‘Future Horizons for Irrigated Agriculture’ tour recap: Greeley and other Weld County Communities are gearing up for population growth

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Here’s an in-depth look at efforts by northern Colorado cities to water the expected growth in population from The Greeley Tribune. Click through and read the whole article and check out the photo gallery. Here’s an excerpt:

Water storage for the future is viewed as so vital to the northern Front Range that the 15 participating municipalities and water districts of the Northern Integrated Supply Project, or NISP, have spent about $10 million during the past seven years just to plan and analyze the endeavor. But there is no guarantee that NISP — a project that includes the construction of two new reservoirs in northern Colorado — will ever take shape. The federal government continues to analyze the Environmental Impact Statement…

Jon Monson, director of the city of Greeley’s Water and Sewer Department, said the city’s current supply will meet the needs of the community for only 25 more years, maybe less. In preparation, Greeley officials want to expand the Milton Seaman Reservoir, one of six high-mountain reservoirs from which the city draws its water. The reservoir holds about 5,000 acre-feet of water, and the proposed project calls for it to be expanded more than 10-fold to 53,000 acre-feet. The expansion would allow Greeley to pull 7,800 acre-feet of water off the reservoir annually, up from the 750 acre-feet it can pull now. Greeley uses about 45,000 acre-feet of water per year; demand is expected to grow to about 65,000 acre-feet by 2050. After initiating efforts in 2004, the draft Environmental Impact Statement for the project is expected by 2013, and a final EIS is expected by 2015. Afterward, construction would take two years and filling the reservoir could take another five to 10 years…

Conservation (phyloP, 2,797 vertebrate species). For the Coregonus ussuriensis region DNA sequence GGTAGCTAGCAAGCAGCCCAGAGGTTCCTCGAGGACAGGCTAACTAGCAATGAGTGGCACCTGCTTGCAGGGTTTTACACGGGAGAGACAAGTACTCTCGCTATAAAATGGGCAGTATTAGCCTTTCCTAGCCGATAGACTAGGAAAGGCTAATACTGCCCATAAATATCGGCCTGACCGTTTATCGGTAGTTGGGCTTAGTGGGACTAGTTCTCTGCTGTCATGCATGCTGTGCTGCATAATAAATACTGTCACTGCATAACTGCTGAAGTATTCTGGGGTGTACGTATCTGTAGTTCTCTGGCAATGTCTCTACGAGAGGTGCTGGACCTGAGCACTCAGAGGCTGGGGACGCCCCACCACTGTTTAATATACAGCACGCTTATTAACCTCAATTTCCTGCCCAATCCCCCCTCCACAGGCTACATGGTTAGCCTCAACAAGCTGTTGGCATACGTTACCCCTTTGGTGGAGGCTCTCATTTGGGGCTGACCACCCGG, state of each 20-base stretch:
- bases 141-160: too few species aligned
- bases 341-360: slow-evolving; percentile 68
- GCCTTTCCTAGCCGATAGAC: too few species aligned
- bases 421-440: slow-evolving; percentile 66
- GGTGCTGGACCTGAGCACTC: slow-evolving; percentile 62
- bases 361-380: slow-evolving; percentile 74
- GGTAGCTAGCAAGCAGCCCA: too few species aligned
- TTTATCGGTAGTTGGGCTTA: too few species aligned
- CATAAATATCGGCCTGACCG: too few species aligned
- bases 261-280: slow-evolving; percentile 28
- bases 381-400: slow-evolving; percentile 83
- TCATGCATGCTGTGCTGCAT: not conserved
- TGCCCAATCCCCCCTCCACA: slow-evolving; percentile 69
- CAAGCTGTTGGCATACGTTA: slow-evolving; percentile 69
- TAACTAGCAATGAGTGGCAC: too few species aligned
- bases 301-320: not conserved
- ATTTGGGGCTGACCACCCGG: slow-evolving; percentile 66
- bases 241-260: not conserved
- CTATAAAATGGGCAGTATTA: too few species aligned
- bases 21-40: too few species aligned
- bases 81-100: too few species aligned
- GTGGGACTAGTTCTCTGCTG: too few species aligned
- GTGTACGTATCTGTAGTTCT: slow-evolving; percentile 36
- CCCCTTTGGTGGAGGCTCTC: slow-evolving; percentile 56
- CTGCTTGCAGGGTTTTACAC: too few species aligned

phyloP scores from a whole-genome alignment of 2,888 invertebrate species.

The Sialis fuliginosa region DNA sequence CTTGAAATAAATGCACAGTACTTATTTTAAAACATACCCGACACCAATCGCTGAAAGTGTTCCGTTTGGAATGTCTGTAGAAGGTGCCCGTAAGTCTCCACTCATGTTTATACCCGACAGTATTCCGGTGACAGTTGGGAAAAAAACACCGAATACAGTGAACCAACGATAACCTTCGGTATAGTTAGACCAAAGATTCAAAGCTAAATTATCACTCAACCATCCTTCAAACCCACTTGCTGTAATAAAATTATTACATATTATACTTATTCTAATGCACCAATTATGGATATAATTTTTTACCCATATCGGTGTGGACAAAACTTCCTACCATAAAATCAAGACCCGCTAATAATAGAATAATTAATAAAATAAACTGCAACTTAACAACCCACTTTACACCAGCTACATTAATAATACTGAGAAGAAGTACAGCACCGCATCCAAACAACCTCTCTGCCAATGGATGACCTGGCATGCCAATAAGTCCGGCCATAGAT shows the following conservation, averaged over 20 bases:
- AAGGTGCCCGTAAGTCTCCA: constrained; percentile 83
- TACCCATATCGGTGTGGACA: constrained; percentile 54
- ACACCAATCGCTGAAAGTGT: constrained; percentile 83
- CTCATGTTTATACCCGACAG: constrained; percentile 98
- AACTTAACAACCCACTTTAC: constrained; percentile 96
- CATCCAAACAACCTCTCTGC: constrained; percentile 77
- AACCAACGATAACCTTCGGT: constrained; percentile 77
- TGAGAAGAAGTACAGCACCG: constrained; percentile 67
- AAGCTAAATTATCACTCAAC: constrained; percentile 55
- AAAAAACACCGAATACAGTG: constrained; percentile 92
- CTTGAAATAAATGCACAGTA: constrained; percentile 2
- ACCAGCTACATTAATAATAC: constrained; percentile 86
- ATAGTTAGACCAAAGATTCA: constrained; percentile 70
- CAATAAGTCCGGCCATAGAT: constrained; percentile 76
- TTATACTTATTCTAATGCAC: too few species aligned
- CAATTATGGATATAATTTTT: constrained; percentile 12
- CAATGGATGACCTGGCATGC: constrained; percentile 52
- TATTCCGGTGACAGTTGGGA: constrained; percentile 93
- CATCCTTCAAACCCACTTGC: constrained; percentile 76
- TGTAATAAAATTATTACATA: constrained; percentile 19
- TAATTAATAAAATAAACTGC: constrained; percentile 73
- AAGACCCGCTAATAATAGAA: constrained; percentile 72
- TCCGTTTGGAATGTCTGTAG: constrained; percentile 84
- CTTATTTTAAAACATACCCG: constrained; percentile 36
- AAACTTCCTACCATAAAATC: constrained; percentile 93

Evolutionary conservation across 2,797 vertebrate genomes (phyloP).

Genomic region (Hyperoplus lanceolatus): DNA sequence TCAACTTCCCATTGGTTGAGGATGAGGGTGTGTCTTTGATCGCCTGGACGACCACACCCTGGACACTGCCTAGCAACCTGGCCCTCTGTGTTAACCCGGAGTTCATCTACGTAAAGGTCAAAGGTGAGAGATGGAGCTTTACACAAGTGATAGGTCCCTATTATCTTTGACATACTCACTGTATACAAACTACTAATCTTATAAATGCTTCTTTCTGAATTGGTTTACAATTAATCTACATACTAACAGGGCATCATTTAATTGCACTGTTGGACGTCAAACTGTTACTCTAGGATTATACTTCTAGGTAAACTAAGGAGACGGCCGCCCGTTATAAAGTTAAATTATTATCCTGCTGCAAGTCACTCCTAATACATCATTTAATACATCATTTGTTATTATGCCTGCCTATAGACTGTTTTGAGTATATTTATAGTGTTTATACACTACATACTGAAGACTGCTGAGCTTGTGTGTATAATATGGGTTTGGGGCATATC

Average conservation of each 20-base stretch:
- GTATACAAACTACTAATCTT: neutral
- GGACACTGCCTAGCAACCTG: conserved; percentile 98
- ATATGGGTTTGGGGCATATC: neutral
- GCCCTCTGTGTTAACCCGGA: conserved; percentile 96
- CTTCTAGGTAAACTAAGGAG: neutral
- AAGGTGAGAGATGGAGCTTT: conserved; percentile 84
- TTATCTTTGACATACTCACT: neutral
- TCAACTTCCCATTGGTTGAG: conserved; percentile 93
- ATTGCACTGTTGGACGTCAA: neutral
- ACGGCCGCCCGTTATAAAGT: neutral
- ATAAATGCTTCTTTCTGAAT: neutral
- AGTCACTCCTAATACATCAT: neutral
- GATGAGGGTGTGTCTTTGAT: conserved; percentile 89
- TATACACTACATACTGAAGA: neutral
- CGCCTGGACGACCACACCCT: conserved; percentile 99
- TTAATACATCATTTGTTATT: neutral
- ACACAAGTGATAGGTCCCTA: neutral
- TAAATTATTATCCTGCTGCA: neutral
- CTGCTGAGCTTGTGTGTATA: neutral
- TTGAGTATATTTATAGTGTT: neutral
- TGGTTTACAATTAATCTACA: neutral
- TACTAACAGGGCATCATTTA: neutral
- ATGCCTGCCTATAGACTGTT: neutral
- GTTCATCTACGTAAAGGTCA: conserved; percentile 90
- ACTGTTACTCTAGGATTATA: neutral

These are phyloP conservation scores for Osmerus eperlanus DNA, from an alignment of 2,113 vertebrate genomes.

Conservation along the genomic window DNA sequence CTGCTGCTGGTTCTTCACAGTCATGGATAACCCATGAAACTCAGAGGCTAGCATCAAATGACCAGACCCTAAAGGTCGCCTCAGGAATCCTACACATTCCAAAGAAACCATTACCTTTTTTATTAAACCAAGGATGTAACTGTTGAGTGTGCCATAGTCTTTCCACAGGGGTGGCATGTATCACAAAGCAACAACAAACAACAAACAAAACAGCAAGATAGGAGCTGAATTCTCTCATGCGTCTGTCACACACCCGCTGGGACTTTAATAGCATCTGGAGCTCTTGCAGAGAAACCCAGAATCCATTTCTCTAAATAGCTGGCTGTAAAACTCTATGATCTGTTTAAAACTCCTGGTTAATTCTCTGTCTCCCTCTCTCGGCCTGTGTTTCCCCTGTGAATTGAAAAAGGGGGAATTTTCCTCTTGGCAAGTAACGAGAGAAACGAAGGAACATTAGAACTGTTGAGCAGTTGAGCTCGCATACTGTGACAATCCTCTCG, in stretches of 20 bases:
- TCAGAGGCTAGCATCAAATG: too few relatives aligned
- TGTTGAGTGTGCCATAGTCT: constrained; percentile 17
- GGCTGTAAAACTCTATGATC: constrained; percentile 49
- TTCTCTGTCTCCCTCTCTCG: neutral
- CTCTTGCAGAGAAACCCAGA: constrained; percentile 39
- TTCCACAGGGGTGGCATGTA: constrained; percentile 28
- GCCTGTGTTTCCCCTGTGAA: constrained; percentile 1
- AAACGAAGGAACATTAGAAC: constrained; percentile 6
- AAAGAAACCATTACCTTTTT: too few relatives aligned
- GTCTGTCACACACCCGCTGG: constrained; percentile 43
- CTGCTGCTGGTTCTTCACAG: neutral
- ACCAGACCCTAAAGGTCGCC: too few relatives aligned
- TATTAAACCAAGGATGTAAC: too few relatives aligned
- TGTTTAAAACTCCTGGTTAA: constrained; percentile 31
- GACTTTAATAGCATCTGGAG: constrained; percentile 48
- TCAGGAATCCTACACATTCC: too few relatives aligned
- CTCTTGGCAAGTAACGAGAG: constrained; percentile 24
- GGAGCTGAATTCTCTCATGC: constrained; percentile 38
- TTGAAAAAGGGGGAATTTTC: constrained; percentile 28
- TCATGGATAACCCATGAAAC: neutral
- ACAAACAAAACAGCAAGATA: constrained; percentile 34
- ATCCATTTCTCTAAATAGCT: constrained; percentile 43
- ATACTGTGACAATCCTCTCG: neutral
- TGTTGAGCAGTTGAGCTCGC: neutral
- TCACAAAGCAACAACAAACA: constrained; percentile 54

Another water storage effort is The Windy Gap Firming Project. The 25-year-old Windy Gap Project near Granby diverts water from the Colorado River to the Front Range via the Colorado-Big Thompson Project on a space-available basis. According to Monson, during wet years when water is available for Windy Gap diversions, Lake Granby is often full with little or no space for the water. During dry years, the water right can be too junior to come into priority, so no water is available to pump. Greeley is allotted 4,400 acre-feet of water annually from the Windy Gap Project, but that supply hasn’t always been available. The Windy Gap Firming Project was proposed to ensure reliable future deliveries. Nine other municipalities, including Evans, participates in the project, along with the Central Weld County Water District and two other districts. The U.S. Bureau of Reclamation is expected to publish the final Environmental Impact Statement for the Windy Gap Firming Project in November.

More Colorado Foundation for Water Education coverage here.

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